Townes says her family has a tradition; whenever there’s good news to share, she buys ice cream in Nashville and her parents buy it in Grande Prairie, and they celebrate long-distance over the phone. “We had a lot of ice cream that week,” she laughs.

With Townes working on her Jay Joyce-produced, as-yet-untitled 12-song album, she snagged an opening acoustic slot on the 2018 Miranda Lambert/Little Big Town tour. Columbia moved quickly, issuing the four-song  Living Room Worktapes. We wanted to have something to share with fans in the marketplace,” says Catino. “We used the Miranda tour as the radio set-up for ‘Somebody’s Daughter.’”

Catino thinks the sky’s the limit for Tenille Townes. “She’s going to be a big superstar,” he says. “I think she can be as big as any female we’ve ever had in the format. She’s got the personality. She’s got the work ethic. She’s got the identity.  The songs, the powerful voice, the powerful delivery – she’s got all the tools to be an incredible star.”

While Townes awaits the album’s release, she’s occupying her time opening for Dierks Bentley in North America, and at least one show for her idol Patty Griffin, as well a few dates in Australia… and pinching herself in the process.

“It’s been so much fun,” she says. “I’ve been dreaming about this since I was a little kid, and it’s so surreal to see all these things come to life: ‘Someday it ‘ll be so cool to live in Nashville,’ and ‘Someday it’ll be  so cool to write songs,’ and ‘Someday it’ll be so cool to get played on the radio.’ It’s been a wild season of these things becoming real life – and I’m so very grateful.”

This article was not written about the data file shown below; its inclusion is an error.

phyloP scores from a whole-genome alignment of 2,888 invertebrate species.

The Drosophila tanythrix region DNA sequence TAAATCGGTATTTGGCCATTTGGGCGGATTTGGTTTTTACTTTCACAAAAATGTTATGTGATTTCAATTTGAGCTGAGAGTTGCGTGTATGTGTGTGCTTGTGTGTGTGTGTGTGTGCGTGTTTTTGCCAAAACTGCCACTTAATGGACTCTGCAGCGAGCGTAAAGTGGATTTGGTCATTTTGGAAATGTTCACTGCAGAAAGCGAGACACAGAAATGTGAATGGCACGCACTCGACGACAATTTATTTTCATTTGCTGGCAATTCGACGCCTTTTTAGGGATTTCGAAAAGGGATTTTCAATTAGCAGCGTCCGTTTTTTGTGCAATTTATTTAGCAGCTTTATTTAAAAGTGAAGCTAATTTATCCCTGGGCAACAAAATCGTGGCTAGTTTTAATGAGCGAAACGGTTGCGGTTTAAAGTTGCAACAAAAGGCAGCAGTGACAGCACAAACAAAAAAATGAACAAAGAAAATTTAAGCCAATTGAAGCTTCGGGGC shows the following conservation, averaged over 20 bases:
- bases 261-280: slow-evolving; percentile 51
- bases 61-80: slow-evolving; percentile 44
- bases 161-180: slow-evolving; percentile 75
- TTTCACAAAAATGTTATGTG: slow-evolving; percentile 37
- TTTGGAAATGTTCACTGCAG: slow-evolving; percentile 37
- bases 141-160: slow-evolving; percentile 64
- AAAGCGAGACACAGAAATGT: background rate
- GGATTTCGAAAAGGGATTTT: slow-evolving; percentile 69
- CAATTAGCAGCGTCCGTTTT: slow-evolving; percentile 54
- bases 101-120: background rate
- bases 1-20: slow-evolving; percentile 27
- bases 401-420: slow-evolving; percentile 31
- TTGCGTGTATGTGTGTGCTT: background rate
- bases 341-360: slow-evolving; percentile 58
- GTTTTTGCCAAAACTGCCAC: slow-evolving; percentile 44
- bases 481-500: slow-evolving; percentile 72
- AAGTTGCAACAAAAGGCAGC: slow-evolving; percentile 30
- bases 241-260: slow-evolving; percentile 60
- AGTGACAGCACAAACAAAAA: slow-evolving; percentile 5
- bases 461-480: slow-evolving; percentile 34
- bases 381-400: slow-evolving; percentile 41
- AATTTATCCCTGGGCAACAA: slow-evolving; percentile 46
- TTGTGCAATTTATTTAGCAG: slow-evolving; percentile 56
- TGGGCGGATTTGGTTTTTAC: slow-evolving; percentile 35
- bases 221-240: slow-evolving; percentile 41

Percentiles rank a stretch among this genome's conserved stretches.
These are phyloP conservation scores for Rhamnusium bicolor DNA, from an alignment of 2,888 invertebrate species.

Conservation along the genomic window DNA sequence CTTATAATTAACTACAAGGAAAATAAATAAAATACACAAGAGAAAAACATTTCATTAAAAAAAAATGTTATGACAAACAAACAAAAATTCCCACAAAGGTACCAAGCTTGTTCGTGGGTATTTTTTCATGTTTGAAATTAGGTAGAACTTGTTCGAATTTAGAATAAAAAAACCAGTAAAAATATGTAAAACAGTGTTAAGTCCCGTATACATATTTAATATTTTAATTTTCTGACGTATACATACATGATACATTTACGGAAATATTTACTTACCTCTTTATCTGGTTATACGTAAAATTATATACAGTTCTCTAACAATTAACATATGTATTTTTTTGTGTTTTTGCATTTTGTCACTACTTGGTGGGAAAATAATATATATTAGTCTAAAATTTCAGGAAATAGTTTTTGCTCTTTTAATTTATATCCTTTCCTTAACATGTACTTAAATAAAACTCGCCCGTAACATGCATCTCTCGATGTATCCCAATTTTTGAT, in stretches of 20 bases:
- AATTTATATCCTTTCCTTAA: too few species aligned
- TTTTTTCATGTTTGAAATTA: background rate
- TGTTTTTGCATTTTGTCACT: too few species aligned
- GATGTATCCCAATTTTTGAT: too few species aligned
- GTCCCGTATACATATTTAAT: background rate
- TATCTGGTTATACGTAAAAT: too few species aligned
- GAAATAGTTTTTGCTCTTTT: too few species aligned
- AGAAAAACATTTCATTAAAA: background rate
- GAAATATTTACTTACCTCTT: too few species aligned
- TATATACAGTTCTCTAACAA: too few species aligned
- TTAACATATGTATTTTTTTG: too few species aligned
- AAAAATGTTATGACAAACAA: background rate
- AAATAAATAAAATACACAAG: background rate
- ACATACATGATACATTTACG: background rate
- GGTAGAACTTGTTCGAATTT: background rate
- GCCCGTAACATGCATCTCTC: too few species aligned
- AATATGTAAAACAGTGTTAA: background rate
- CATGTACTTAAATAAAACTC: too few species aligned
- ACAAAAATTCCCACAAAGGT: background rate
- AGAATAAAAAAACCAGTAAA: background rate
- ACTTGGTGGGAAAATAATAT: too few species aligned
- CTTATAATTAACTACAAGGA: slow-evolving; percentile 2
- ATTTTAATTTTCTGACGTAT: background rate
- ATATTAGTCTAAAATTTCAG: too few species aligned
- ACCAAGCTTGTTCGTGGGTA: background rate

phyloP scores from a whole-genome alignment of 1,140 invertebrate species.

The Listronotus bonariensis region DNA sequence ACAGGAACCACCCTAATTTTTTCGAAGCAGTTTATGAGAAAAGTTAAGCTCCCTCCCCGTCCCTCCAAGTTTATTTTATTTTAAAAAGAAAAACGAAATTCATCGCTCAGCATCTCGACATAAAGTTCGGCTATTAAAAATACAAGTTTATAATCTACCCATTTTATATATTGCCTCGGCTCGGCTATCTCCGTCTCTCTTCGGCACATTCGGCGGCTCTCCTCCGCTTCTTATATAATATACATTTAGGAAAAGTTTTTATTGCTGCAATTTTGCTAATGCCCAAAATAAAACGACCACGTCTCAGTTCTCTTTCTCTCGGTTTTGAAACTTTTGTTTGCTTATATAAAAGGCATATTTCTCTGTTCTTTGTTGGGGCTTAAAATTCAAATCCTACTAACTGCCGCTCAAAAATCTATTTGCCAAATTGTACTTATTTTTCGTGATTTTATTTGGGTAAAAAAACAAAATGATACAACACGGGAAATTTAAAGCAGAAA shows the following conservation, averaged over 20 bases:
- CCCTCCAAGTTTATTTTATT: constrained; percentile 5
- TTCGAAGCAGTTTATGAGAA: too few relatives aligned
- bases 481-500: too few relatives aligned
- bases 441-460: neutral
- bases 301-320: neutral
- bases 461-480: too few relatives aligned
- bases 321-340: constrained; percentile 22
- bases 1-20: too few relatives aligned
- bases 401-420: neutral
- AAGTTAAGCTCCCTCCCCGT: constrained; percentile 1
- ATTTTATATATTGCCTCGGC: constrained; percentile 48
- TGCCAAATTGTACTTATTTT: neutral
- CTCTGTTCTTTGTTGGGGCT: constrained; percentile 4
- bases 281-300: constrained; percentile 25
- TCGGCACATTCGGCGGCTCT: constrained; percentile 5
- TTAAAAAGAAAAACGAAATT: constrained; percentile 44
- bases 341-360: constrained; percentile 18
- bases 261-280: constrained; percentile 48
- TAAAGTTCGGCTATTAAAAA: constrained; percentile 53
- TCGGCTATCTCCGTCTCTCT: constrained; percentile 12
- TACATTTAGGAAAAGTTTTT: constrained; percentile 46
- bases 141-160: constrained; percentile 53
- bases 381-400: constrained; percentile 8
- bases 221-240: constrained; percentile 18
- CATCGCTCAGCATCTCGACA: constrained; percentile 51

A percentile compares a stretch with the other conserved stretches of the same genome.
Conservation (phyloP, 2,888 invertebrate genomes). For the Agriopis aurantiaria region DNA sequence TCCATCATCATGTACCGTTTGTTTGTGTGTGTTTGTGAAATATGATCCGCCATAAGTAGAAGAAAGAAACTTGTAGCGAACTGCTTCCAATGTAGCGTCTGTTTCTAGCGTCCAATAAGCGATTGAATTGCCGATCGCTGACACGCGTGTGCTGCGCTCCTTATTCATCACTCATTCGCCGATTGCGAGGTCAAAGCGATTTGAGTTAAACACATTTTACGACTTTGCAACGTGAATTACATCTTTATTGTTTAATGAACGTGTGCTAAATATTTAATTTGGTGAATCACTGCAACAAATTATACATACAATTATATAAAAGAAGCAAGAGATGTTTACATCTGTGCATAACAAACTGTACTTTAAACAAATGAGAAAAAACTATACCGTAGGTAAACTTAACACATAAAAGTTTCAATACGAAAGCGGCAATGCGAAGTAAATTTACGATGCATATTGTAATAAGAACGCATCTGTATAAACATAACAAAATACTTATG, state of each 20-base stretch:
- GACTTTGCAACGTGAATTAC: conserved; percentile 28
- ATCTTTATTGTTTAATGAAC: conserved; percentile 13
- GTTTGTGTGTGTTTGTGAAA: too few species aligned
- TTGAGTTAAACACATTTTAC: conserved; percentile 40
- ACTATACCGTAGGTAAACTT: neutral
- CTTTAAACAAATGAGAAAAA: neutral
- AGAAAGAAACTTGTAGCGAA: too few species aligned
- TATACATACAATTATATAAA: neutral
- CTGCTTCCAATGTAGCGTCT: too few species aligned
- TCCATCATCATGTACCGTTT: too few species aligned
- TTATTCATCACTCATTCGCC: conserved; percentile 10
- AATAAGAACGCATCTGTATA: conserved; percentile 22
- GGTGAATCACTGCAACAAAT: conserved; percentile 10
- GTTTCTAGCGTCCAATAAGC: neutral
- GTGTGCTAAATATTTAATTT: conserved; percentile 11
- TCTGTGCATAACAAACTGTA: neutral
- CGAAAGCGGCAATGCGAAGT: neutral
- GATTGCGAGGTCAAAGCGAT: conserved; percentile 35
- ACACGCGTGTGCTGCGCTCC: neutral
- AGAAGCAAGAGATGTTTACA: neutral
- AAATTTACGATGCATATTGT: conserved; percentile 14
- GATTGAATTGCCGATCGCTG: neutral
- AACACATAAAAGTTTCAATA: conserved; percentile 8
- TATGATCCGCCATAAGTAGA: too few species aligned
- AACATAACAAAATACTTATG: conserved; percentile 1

Growing up hearing your grandfather croon classic country while working on the family farm, it’s no surprise when your life journey eventually brings you to Nashville. And, you’d surely find a home in this town – where many of those hit songs were born.

That’s the case for singer-songwriter Mackenzie Porter. The 28-year-old was raised on a cattle ranch in rural Alberta, near Medicine Hat. The sounds of Nashville spilling from the radio were a daily part of her childhood education. Her family were all musicians. At four, she began studying classical piano, violin and voice, and performed regularly with her siblings and cousins in the family’s band – which included brother Kalan, a past Canadian Idol winner.

For the past four years, Porter has called Nashville home. She’s also hung her hat for months at a time, out of every year, in Vancouver – filming the TV series Travelers, in which she acts a principal role (see sidebar). When we chat, Porter’s the process of completing her new EP, tentatively set for release March 22, 2019, on indie label Big Loud Records. The collection of six songs is Porter’s first batch of new music since 2015, when her self-titled debut won a JUNO Award for Country Album of the Year. Porter released the upcoming EP’s first two singles (“About You” and “Drive Thru”) in November of 2018. Fellow Canadian, and SOCAN Member, Joey Moi (Florida Georgia Line, Dallas Smith, Jake Owen) produced the release.

“It is a cool, pop-country blend,” says Porter. “I like to think of it as ‘country Sheryl Crow.’ I wrote half of the songs, and three are outside songs the label found. I’m of the mindset that I want to write all my songs, but if an amazing song comes in, the best song wins in the end… that’s how you get your name out there. To sing another person’s song, I need to connect with it and it needs to connect with me. It has to feel like a situation you’d been in, and words you’d say.”